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acne treatment

Acne affects about 80% of people between the ages of 11 and 30. Most people have acne on and off for several years before their skin starts to improve. In most cases, pimples disappear by the time person touches 20s, but in some cases, the problem may continue into adult life. It has been estimated that about 5% of women and 1% of men have acne over the age of 25. No matter what your age is acne treatment is required to improve the symptoms.

Treatment for acne usually depends on how severe it is. Most treatments work by reducing sebum production, speeding up skin cell turnover, fighting bacterial infection and reducing the inflammation. Any treatment for acne can take up to three months to work, so patience is the key. Here are some of the types of acne treatments available:

  • Topical treatments
  • Majority of people develop mild acne that can be efficiently treated by topical treatments like creams, gels and lotions. Over-the-counter (OTC) acne lotions and creams generally contain benzoyl peroxide, sulphur, resorcinol or salicylic acid as their active ingredient. In case your acne is widespread and doesn’t improve after OTC, you might need prescription topical treatments like Tretinoin, adapalene and tazarotene. These treatments might cause side effects, such as stinging, burning, redness or peeling. Although these side effects only last for few days, they might cause problems for those with delicate skin. Those, who don’t want to take risk with these treatments, can use natural acne treatment that are formulated using plant extracts and herbal ingredients.

  • Oral antibiotics
  • For more severe acne, prescription oral antibiotics are available on the market. These antibiotics reduce bacteria and fight inflammation to improve your skin. A class of antibiotics called tetracyclines is mostly prescribed by doctors. Antibiotics aren’t recommended if you are pregnant or breastfeeding. Usually a course of oral antibiotics lasts for four to six months. Side effects, such as an upset stomach, dizziness or skin discoloration are common with oral antibiotics. These drugs also make your skin sun sensitivity and reduce the effectiveness of oral contraceptives.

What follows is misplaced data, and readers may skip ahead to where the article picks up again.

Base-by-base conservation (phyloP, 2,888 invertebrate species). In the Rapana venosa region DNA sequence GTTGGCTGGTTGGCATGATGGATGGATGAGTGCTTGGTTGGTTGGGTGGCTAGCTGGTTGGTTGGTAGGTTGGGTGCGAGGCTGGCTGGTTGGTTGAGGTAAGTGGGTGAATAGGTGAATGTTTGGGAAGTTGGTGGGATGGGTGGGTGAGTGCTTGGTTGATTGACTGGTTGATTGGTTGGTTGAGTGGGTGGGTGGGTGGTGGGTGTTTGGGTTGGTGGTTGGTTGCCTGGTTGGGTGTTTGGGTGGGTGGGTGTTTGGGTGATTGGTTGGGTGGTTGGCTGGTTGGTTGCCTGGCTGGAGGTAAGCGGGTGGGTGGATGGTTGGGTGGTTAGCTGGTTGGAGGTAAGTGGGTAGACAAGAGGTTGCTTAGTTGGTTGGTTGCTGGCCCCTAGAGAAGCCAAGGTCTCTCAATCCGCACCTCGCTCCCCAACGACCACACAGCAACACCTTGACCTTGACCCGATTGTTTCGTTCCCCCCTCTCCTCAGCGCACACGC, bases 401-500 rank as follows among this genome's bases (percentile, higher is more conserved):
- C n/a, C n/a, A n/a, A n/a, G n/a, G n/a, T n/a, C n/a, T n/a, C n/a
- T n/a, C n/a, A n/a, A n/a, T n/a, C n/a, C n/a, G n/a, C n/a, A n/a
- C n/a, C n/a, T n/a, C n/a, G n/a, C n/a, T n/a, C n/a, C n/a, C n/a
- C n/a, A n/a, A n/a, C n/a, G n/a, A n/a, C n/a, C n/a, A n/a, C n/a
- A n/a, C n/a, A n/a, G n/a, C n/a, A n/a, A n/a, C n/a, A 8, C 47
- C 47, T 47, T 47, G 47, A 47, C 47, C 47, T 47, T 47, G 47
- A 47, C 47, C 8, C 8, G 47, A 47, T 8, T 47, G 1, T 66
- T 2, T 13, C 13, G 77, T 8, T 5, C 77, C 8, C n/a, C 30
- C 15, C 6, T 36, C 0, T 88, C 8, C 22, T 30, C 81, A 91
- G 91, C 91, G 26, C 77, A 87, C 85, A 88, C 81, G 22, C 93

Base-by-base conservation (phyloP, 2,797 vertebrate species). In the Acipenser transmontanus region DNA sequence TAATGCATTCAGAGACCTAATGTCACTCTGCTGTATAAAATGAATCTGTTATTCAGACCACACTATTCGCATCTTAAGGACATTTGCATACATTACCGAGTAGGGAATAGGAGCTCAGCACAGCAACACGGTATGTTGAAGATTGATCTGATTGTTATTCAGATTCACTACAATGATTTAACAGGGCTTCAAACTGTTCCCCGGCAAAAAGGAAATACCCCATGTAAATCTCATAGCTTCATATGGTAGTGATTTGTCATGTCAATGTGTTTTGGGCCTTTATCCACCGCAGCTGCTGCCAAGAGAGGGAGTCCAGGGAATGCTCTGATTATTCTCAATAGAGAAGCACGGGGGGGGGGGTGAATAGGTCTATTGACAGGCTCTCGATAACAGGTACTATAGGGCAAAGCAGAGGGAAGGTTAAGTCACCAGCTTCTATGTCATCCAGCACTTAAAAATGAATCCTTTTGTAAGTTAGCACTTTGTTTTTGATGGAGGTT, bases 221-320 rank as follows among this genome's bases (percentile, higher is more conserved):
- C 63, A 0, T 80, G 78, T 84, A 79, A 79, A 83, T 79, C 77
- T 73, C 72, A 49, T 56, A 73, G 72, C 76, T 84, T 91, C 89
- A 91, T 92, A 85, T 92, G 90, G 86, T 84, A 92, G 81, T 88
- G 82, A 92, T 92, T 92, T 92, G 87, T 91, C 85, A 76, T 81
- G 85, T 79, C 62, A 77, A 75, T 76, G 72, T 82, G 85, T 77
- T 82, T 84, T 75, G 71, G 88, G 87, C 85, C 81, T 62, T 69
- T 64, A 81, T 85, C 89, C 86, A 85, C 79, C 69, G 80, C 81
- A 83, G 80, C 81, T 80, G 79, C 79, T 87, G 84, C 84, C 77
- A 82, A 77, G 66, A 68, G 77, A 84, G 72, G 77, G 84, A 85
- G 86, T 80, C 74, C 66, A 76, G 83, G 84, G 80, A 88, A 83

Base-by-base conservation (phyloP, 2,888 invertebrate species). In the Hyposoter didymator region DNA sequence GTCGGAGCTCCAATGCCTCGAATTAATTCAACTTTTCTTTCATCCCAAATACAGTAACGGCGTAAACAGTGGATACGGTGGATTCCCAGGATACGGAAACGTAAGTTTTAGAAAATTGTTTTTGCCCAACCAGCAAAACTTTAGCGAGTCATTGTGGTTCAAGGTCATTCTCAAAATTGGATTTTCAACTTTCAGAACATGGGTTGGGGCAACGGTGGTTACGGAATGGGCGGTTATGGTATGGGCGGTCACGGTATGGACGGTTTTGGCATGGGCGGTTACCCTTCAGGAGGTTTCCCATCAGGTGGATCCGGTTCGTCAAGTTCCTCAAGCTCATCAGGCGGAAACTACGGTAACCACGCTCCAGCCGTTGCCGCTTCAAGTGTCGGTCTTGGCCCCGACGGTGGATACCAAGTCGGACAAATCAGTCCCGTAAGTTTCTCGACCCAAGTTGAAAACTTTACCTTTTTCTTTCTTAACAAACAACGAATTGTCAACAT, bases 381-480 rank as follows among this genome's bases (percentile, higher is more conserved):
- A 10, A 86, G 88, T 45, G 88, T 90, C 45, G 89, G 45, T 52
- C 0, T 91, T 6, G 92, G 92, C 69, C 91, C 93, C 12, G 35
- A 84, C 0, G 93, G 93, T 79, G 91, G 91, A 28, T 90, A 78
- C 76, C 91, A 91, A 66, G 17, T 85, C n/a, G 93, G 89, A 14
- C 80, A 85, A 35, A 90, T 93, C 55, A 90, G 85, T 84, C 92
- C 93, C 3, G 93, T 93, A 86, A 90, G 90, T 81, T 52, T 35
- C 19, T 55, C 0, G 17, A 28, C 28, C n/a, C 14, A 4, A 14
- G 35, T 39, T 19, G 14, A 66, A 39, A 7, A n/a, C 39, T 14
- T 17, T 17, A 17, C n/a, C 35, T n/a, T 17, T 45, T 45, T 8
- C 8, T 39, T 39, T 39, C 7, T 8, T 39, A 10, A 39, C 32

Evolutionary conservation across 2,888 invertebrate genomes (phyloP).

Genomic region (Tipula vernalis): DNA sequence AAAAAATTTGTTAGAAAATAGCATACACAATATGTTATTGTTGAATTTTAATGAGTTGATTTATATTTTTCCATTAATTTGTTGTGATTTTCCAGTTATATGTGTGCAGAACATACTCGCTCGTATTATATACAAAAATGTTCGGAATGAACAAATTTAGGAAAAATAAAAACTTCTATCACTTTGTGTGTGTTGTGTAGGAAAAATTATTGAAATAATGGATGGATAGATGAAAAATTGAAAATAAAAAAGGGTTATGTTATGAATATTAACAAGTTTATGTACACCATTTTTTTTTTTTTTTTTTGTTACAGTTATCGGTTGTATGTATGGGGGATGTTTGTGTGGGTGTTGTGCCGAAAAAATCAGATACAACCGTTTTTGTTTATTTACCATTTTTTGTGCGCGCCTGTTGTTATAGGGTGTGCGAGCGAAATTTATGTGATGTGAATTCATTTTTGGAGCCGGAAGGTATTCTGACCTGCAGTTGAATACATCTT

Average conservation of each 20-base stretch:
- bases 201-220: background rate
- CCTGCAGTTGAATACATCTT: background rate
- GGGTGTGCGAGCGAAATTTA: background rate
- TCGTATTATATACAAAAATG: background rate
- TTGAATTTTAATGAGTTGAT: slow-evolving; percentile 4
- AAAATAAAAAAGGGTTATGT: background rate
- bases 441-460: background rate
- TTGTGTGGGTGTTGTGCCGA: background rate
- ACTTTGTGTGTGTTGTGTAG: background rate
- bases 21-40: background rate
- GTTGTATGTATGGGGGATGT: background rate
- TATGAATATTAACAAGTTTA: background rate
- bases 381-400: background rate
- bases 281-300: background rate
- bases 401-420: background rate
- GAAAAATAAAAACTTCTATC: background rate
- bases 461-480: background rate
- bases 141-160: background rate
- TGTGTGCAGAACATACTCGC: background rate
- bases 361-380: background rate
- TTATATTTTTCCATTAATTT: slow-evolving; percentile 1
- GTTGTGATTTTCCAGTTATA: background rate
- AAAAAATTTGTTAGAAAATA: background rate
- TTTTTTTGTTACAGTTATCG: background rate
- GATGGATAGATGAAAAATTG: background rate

• Hormonal therapies
  • If your acne is caused due to hormonal imbalance or hormonal conditions such as polycystic ovary syndrome, then hormonal therapies can be used for acne treatment. Co-cyprindiol is a hormonal treatment that is used commonly. It takes two to six months to notice a significant improvement in your skin. This treatment is not recommended for pregnant or breastfeeding women. Headaches, sore breasts, mood changes and loss of sex drive are common side-effects of hormonal therapies.

  • Isotretinoin
  • Antibiotics and topical treatments aren’t enough if you have cystic acne. A more powerful treatment Isotretinoin is available for cystic acne or acne that doesn't respond to other treatments. It helps reduce sebum production, prevent clogging of follicles, decrease bacteria on the skin and calm redness and swelling. Isotretinoin is very effective, but it also comes with a risk of severe side-effects. This is a reason only dermatologists can prescribe it after diagnosing what type of acne you have. Itching, sun sensitivity, poor night vision and increased risk of depression and suicide are some of the side-effects of this treatment.

  • Laser therapy and other cosmetic procedures
  • Laser therapy for acne targets oil production and bacteria that causes inflammation. It can also improve skin texture and lessen the appearance of scars. Currently laser is only recommended for people who can't tolerate approved acne medications. Chemical peels and microdermabrasion can be used to reduce to appearance of acne. However, these cosmetic procedures are most effective only when used in combination with other acne treatments.